Behind the Scenes... those who caught this series on public television already know what it's about, but for those who have never heard of it, the question is, "behind the scenes... of what?" As it turns out, "behind the scenes" is not necessarily a particularly apt title for what this series has to offer, which is a look at different aspects of the creative process across the arts, from drawing to sculpture to music.
The DVD release of Behind the Scenes contains the complete series, broken down into three categories: painting and drawing; theater, sculpture, and photography; and music and dance. Each 27-minute episode features a working guest artist from the area being presented in that episode, and is hosted (unfortunately, in my opinion) by magicians Penn and Teller.
The series seems to be aimed at a mixed audience of adults and children, as if the makers were trying to aim the content at kids but give the parents something worth watching as well. The result is a rather odd hybrid. In each episode, there are many segments that are obviously kid-oriented: the cartoon of the dog Aldo, who comes up in each episode with some problem related to the topic; the silly songs; and the fact that each episode has a group of kids on-stage in at least one (if not more) segment to help out or interact with the stars. But the choice of content for the episodes, particularly those sections that have the guest artists, always includes something that seems to be aimed squarely at adults. For instance, David Hockney draws a surrealistic chair from the point of view of moving around the chair; conductor JoAnn Faletta works with college orchestra on a complex fugue; and photographer Carrie Mae Weems takes a series of photos of semi-abstract folk art sculptures, all artistic endeavors that will be appreciated and understood much more by adults rather than children.
So, how does the balance of kid- versus adult-oriented content work out? I didn't have any kids handy to test out the show on, but from the adult-only perspective, Behind the Scenes ends up being rather unsatisfying. There's enough potential in each episode's content to make it intriguing, but the execution in each case ends up being only so-so. The little informational songs that are used in the episodes, for instance, rapidly became irritating rather than cute; they're drawn out rather longer than necessary, and present only minimal information.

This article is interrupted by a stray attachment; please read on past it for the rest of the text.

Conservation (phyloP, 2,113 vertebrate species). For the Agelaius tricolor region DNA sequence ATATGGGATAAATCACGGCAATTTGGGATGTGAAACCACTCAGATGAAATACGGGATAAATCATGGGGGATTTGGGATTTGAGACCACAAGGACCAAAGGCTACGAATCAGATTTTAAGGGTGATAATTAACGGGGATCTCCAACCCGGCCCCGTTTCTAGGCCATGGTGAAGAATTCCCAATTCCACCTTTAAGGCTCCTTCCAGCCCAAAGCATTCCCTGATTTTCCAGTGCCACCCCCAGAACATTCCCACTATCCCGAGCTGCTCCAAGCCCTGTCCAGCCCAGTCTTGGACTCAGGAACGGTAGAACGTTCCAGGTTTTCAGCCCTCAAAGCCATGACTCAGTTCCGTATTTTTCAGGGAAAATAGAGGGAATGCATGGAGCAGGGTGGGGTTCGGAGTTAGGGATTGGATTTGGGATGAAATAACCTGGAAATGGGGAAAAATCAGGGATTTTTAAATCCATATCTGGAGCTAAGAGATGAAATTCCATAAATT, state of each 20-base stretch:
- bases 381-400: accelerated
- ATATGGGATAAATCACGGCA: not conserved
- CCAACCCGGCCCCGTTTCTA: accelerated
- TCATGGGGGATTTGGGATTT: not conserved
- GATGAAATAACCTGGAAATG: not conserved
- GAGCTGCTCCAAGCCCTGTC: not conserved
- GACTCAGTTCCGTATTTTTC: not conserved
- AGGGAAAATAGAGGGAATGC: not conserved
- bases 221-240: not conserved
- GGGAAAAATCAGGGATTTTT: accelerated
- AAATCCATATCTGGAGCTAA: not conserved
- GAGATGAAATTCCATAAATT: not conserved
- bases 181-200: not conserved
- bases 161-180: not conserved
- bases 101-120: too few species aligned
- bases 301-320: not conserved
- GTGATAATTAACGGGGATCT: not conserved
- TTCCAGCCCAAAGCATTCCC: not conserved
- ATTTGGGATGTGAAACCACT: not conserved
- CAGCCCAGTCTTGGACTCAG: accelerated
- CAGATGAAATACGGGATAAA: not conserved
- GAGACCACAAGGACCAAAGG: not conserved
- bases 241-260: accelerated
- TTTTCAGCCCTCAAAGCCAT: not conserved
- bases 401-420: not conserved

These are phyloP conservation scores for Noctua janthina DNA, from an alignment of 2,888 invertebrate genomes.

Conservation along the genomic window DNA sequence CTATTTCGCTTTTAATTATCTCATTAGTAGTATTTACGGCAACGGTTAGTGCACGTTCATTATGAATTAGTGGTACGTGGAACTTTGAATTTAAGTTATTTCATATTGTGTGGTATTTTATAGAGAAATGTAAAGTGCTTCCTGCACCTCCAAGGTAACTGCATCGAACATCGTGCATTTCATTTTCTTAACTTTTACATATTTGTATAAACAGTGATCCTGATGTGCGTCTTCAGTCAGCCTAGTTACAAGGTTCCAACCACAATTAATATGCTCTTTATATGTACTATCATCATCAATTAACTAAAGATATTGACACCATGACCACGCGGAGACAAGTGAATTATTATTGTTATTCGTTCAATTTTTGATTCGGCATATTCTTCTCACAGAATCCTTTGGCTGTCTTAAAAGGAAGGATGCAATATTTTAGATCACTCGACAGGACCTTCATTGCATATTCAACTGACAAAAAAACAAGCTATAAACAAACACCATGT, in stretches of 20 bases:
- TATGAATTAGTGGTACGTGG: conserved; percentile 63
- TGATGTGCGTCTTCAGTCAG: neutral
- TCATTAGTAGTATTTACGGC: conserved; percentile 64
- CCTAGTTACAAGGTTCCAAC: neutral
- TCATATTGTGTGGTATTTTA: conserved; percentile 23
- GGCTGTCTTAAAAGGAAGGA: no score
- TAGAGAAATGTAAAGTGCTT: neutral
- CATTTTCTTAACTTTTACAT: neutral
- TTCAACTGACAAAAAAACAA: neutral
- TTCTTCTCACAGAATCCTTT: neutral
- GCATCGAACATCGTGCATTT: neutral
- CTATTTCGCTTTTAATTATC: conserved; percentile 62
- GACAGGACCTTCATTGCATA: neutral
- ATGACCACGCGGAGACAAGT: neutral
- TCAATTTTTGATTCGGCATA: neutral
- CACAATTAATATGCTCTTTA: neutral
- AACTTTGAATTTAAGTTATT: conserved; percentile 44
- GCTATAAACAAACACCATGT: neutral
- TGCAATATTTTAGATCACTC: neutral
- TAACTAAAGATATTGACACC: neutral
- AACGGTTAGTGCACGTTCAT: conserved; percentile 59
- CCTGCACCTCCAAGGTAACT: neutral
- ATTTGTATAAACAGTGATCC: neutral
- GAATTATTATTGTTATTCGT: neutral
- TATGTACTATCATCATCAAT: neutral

I've hinted at a certain dissatisfaction with the hosts of Behind the Scenes, and now I'll elaborate on it. Who on earth made the decision to have Penn and Teller host this program? What were they thinking? "Hey, let's make a children's show about artists! And let's hire a pair of obnoxious jerks to host it!" OK, maybe not everyone will have the same allergic reaction to the duo of magicians that I had, but still, they just don't seem the right types to host this program. Penn's overly bluff and booming presentation, and Teller's conceit of not speaking, may work well on stage in their shows, but the escapades that they put on in their hosting segments of Behind the Scenes just don't add anything to the show.
All in all, the most interesting portions of the episodes are, clearly, the segments with the guest artists themselves, in which we get to see truly "behind the scenes" at working artists in a variety of media. If the series had focused more squarely on this part of the content, I'd have found Behind the Scenes to be very insightful indeed. As it is, the series is mildly interesting, something I wouldn't mind watching but that I also wouldn't seek out.
The transfer of Behind the Scenes offers an image that is adequate, and that's about it. Granted, the content of Behind the Scenes doesn't really call for knockout image quality, but I still would have wished for a nicer transfer. As the series uses a variety of different source materials, from studio shots of Penn and Teller to cartoon animations to segments shot in other places with the guest artists of the shows, it's hard to pin down any characteristic problems, but there's nothing that looks particularly outstanding, either. The overall image tends to be a bit on the grainy side in some scenes, and the studio shots often exhibit colored haloes around the edges of objects; colors on the whole are sometimes a bit muddy.
The Dolby 2.0 soundtrack fares better than the video portion of the series in its transfer to DVD. The sound as a whole is competently clear and distinct; the hardest test comes in the episodes that focus on music, and in those, the soundtrack carries the music quite well, with satisfactory depth and fidelity. No background noise is evident, and the only drawback of the soundtrack is that it is sometimes rather flat-sounding. Oh, and Penn's irritating voice... not that the DVD makers could do anything about that, alas.
No bonus content is included in this set, but the menus are nicely clear and easy to navigate. The three DVDs are packaged in a nice three-disc plastic keepcase.
The DVD release of Behind the Scenes will please fans of the show, with its presentation of the whole series conveniently in one set. The image quality isn't great, but it's certainly adequate for what's being presented, and the sound is good. For viewers unfamiliar with this look at art and artists, it's best to keep in mind that it seems to be aimed at a family audience: a lot of kid-oriented material with some tidbits thrown in to interest the adults. I'd suggest a rental if you aren't already a fan.